Unraveling the mystery of foreign currency charges
Research by the Post Office late last year found that more than half of all holidaymakers were confused by the various charges they pay when buying foreign currency. Most people buy from their bank or at the airport. But by shopping around you can save as much as £25 on £1,000 worth of spending money. Read on as we untangle the mess and clear up the confusion!
Banks, building societies, travel agents and foreign exchange bureau usually charge commission of 1 - 2% on currency purchases (notes), with minimum charges or a flat fee of between £2 and £3.50. They will usually charge an additional commission or flat fee on any travellers cheques you buy.
There is also some confusion over 'buy' and 'sell' rates. You will see up to four rates of exchange quoted - two for foreign currency (cash) and two for travellers cheques. Ignore the terminology. Banks will sell you currency or cheques at the lower rate, and buy them back at the higher rate. So, for example, if a bank is quoting $1.50 and $1.54 to £1 it will sell you $150 for £100, and it will give you £97.40 for $150. Other than commission, this difference is how banks make money from foreign currency.
The best places to buy your foreign currency
You can buy your currency online via a number of foreign exchange companies. When we checked the rates, including commission and delivery charges, we found Travelex and Post Office to be the most competitive.
Travelex need 48 hours notice, but you can collect your currency from the airport. Post Office also delivers, or you can pick your currency up at your local Post Office.
The foreign currency checklist - how to get the best foreign currency deal
- 'Commission free foreign currency' usually means commission free foreign cash. You will still be charged commission on travellers' cheques.
- Don't leave buying your currency until you get to the airport. You won't get the best rate, you will pay commission, and they may not have the amount you want.
- Shop around and do your sums. For the amount you plan to buy, is it cheaper for you to pay commission with a low minimum charge or a flat fee?
- Check the rate of exchange too. Some 'commission free' offers have a poor exchange rate. It might be cheaper to pay commission!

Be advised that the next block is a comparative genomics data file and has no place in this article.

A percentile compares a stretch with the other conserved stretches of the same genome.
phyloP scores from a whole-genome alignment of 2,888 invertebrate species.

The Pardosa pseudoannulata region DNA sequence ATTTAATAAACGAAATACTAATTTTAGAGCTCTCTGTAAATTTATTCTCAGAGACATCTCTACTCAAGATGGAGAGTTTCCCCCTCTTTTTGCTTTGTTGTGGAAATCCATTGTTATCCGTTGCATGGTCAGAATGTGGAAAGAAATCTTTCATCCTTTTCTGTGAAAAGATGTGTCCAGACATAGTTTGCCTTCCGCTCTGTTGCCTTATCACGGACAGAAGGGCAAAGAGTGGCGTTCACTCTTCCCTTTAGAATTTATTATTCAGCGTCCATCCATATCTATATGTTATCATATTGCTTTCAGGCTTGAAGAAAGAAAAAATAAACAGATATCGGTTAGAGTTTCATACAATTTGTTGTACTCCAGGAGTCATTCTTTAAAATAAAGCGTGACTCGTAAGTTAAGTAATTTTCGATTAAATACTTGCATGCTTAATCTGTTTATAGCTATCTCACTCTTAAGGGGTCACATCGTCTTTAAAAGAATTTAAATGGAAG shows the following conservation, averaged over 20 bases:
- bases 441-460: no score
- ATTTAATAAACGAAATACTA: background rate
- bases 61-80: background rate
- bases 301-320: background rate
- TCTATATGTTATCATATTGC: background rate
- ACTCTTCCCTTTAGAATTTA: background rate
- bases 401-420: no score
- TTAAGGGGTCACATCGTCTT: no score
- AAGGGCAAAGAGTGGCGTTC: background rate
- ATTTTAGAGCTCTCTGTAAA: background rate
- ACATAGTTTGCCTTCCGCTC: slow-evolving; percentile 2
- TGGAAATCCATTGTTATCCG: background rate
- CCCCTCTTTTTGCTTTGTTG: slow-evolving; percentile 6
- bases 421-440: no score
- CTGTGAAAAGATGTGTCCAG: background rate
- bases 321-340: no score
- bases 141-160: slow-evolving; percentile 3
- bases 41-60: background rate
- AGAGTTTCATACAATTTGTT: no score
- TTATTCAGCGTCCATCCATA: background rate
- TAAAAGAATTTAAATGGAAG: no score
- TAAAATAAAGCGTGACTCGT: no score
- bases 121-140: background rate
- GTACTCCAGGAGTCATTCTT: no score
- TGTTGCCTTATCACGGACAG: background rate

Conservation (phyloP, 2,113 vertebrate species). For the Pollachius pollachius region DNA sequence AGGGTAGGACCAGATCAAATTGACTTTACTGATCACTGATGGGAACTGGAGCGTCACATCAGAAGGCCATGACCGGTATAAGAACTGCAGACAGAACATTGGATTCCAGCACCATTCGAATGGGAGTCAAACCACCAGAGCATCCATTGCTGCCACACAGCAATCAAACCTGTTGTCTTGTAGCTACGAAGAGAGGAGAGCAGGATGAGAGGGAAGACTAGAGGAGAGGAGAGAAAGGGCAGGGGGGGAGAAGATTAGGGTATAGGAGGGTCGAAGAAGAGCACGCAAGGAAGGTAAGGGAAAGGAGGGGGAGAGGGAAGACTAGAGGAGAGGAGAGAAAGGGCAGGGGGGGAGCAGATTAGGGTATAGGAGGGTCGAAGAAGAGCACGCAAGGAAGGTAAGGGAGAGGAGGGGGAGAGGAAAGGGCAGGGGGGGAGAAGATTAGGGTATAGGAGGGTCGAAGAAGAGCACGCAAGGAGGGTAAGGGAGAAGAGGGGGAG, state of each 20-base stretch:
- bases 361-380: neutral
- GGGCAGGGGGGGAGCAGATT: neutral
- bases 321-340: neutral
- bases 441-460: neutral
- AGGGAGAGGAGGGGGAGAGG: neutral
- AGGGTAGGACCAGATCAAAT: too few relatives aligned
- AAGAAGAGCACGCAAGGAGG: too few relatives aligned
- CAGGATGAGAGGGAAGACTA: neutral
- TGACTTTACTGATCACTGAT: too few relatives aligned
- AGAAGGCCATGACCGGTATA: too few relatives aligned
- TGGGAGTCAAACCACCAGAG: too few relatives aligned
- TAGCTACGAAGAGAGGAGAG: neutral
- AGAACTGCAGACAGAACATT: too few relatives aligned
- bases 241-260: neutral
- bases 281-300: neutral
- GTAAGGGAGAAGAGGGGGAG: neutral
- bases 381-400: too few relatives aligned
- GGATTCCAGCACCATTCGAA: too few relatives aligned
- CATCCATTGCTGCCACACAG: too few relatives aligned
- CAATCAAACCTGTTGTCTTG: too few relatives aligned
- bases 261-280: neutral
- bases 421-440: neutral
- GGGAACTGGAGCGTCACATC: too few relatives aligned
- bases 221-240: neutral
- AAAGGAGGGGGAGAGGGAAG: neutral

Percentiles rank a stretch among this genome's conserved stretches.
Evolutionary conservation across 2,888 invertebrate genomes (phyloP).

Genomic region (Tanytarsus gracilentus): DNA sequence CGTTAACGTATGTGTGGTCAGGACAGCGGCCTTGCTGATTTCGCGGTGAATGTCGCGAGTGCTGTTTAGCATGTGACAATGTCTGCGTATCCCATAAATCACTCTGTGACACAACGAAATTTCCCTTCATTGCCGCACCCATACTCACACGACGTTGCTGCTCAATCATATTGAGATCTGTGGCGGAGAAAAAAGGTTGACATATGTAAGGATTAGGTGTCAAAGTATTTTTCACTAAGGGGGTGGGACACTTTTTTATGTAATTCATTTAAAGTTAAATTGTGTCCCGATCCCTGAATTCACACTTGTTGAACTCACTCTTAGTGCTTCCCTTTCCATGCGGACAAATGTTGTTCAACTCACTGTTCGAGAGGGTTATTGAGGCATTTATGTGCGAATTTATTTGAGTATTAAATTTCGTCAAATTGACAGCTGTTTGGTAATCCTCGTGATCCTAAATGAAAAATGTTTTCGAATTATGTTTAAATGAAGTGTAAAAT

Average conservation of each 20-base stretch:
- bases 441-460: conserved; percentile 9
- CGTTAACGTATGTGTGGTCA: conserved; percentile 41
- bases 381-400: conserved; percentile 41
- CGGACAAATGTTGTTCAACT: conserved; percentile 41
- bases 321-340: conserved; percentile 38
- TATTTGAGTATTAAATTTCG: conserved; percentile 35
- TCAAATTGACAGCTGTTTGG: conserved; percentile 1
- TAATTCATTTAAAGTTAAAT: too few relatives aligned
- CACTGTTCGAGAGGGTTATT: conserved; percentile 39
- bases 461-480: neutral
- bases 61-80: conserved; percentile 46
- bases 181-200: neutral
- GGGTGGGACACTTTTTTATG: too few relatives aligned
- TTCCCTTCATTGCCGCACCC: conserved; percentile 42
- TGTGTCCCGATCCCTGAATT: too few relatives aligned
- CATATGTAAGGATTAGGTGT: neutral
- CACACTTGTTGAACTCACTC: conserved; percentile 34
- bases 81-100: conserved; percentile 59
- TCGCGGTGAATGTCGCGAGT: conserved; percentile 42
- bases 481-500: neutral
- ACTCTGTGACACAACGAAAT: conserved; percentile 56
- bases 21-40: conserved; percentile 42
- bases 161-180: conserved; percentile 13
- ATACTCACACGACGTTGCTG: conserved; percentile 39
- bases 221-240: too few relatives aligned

- The Post Office do not charge commission on foreign currency purchases for 30 major foreign currencies. For smaller currency purchases this can represent a saving, but for larger currency purchases make sure you check the exchange rate - it doesn't tend to be the most competitive. Also, be aware that although foreign currency travellers cheques are commission free, the Post Office (and most other 'commission free' outlets) do charge commission on sterling travellers cheques.
- Consider buying online. Most online companies do not charge commission and will deliver to your home, your work, or you can collect you currency at the airport.
- A less obvious place to consider is Marks & Spencer. Many of their larger stores have a Bureau de Change offering currency and travellers cheques, and their rates are amongst the most competitive.
- Minimum charges make it expensive to exchange small amounts. If you are travelling with a group you might want to make one combined currency purchase, rather than everybody buying their currency individually.
- Don't forget that you can draw cash abroad on most credit and debit cards using your normal pin number. The ATMs will recognise that your card is 'foreign' and offer you instructions in English. But note: your card issuer may charge a transaction fee of between 1.5 - 2%, a 'currency loading fee' (they adjust the rate downwards, by between 0.5% and 2.75% depending on the bank) and on credit cards you may be charged interest. However, it's still a convenient way of getting your holiday money
- Don't be persuaded to take more currency than you need on the strength of 'commission free buy back' offers. Although you won't be charged commission, the currency will be bought back at a lower rate, so you will still lose out, typically by between 2 - 5%.